Virginia’s Utility Kingpin Ends 14-Year CEO Stint Amid Scrutiny Of Record On Race

The Four Percent


Dominion Energy CEO Thomas Farrell II on Friday said he will step down as the utility giant’s chief executive in October, vacating a role that made him Virginia’s most powerful unelected figure amid new scrutiny of his record on race.

Farrell, 65, will remain executive chairman of the Dominion board. The company, which provides electricity and natural gas to 6.7 million customers in eight states, will promote Robert M. Blue, executive vice president and co-chief operating officer, as president and chief executive officer. Executive vice president Diane Leopold will become chief operating officer. 

“There is no established timeframe for my role as executive chair, and I look forward to continuing to serve the company on behalf of our shareholders, customers and communities,” Farrell, who has been CEO for 14 years, said in a statement. “I will be particularly focused on continuing to develop our strategic plan and Dominion’s leadership in the new clean energy economy.”

The reshuffling caps a tumultuous few months that seemed to shake investors’ trust in Farrell.

Dominion Energy CEO Thomas Farrell signs off from one of his jobs at the utility giant. 

Dominion Energy CEO Thomas Farrell signs off from one of his jobs at the utility giant. 

In March, a federal class-action lawsuit accused a Dominion subsidiary of scheming with two contractors to discriminate against Black employees and applicants in recruitment, hiring, and retention practices. In May, nearly 47% of Dominion’s shareholders voted in favor of a proposal to require an independent board chair, which would have effectively given Farrell a boss for the first time since he took on the chairman role in 2007, a year after becoming chief executive. 

On July 5, Dominion abandoned the Atlantic Coast Pipeline, a natural gas megaproject in which the company devoted billions, as legal challenges mounted. The firm’s fight to build noisy, air-polluting pipeline infrastructure through a historically Black community in central Virginia became a notable flashpoint in the project’s nearly decadelong saga.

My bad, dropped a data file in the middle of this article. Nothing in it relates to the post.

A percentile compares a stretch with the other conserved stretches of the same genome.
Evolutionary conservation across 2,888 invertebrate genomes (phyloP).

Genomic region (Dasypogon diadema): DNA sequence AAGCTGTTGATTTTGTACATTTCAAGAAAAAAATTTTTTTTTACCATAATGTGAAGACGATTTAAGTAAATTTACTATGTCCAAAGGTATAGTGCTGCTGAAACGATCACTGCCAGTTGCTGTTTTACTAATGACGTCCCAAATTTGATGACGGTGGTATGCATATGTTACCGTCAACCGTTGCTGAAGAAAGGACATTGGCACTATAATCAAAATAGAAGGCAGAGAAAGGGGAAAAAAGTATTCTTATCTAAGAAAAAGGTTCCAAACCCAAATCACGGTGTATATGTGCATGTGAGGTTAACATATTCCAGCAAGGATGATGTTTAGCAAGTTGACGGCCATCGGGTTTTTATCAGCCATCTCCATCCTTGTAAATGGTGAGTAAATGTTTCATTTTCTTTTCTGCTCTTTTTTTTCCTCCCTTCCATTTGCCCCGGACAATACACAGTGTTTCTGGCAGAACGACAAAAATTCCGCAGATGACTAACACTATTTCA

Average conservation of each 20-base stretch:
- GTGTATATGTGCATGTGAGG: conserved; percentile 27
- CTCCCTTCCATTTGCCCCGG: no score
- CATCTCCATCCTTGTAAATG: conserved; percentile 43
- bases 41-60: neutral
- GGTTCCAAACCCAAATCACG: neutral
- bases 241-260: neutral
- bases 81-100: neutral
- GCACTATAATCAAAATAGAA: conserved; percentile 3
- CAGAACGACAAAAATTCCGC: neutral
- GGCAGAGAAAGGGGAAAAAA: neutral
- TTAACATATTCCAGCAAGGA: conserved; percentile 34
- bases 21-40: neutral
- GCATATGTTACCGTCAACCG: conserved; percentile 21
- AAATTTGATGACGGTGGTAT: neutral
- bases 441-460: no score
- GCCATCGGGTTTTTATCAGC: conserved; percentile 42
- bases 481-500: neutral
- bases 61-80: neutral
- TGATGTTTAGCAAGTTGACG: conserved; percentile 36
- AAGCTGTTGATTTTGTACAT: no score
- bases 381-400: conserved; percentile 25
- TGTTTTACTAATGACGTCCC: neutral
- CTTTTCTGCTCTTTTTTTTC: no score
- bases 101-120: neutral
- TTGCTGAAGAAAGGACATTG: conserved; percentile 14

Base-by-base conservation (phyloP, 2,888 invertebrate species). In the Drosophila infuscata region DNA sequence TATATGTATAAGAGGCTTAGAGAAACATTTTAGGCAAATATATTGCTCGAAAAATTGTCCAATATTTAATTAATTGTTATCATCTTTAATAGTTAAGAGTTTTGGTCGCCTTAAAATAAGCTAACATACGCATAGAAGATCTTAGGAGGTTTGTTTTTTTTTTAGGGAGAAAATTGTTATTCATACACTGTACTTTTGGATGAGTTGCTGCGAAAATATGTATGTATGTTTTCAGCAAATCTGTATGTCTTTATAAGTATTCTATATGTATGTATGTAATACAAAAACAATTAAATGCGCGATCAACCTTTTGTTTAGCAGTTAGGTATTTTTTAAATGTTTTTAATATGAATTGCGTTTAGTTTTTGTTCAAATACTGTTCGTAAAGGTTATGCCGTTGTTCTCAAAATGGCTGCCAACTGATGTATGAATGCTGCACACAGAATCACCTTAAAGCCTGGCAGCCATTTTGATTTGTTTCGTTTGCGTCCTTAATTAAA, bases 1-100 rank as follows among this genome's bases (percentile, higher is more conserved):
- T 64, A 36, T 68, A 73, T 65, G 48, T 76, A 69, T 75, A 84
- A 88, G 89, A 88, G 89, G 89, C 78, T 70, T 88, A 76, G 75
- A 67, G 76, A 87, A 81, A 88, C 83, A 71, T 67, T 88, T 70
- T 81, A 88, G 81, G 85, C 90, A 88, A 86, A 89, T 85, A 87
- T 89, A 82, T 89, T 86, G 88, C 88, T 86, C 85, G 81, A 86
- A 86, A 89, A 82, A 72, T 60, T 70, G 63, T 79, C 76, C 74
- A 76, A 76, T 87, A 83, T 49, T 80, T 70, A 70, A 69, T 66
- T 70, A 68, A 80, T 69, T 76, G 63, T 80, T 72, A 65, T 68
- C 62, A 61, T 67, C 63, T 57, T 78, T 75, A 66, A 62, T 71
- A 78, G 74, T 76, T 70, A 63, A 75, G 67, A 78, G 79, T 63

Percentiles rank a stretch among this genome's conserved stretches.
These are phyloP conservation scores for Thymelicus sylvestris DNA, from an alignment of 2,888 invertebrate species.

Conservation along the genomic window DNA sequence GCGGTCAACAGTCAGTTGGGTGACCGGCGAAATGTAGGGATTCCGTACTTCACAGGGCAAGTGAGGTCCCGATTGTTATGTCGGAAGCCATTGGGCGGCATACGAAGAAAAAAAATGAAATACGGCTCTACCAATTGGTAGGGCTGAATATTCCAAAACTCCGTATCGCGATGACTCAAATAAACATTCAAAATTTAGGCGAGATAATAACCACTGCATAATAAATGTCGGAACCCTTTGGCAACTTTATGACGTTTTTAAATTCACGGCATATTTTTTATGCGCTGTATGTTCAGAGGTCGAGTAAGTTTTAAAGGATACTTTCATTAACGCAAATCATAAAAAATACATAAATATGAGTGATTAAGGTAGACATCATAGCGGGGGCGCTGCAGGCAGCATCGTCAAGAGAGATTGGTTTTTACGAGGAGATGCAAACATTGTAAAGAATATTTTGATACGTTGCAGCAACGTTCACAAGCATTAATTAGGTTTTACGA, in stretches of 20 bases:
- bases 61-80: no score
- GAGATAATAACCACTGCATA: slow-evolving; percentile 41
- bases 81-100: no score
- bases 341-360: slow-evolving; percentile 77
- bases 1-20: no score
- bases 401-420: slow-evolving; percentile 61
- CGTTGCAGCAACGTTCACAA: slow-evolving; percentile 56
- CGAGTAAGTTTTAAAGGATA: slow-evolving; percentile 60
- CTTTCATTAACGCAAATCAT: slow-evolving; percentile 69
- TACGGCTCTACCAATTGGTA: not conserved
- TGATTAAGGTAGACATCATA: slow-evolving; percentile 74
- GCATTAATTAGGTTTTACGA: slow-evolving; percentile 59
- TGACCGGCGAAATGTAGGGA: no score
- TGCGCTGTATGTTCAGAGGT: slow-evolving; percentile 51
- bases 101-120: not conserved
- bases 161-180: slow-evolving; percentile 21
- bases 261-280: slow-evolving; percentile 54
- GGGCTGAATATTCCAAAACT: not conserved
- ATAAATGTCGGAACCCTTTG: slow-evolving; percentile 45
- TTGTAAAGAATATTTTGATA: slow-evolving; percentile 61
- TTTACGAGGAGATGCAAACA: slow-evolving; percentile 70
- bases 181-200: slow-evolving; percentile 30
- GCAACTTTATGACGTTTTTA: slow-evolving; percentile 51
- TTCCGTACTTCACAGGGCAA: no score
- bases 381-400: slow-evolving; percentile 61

Last week, Farrell’s personal record on race came into clearer view in a HuffPost article that compared the impact of his decisions on communities of color with a 2014 Civil War film the lawyer-turned-executive wrote and produced, which glorified the Confederacy and inaccurately cast young Virginia rebels as would-be abolitionists. 

On the day the article was published, a group of five Dominion employees appeared to accidentally add a HuffPost reporter to an internal texting chain on which they complained about a “total of three negative pieces brewing” that would “try to tar us,” including one “calling Tom a racist” and two others examining the company’s political ties.  

Our utility executives are in it for themselves and exhibit deeply problematic behaviors.
Leah Stokes, utility policy expert

A Dominion spokesman defended Farrell in an on-background call, pointing to recent donations the company gave to historically Black colleges and universities and “social justice” community groups. That same day, Dominion gave $25,000 to a Virginia Democratic committee. 

Dominion’s internal strife comes amid a national uprising against white supremacy that has led corporate upheaval across the country and prompted the removal of statues honoring Confederate leaders near the utility’s headquarters in Richmond, the former capital of the Confederacy. 

Farrell’s departure from the C-suite has similarities to that of Arizona Public Service CEO Don Brandt, who resigned from the Grand Canyon State’s largest utility last year amid mounting controversies, according to Leah Stokes, a policy expert and author of the new book “Short Circuiting Policy,” which examines utilities’ influence peddling.

Like Dominion, APS replaced Brandt with an underling who worked closely with the outgoing leader. 

Farrell’s tenure as chief executive left Dominion’s “reputation tarnished,” Stokes said.

“Who do we allow to be CEOs of utility companies? This is a privileged position in society,” Stokes said. “You are providing a basic service to the public that they need to buy, the customer has no choice about who to buy it from, and you get paid handsomely for the privilege …  yet our utility executives are in it for themselves and exhibit deeply problematic behaviors.” 

During a second-quarter earnings call with investors Friday morning, Farrell seemed to brush aside the significance of his recent challenges in his decision to step down as chief executive. This year, he said, marked his 25th at the company. He said the “team we have assembled at Dominion over the past 15 years will be the same team that carries us into the future,” and noted that these executives cared about “sustainability, diversity and community engagement.” 

“One of my goals as CEO was to build a strong leadership team and a long-term succession plan,” he said. “Today’s announcement is the next step in that process.” 

CORRECTION: A previous version incorrectly named the executive who will become the new CEO. 


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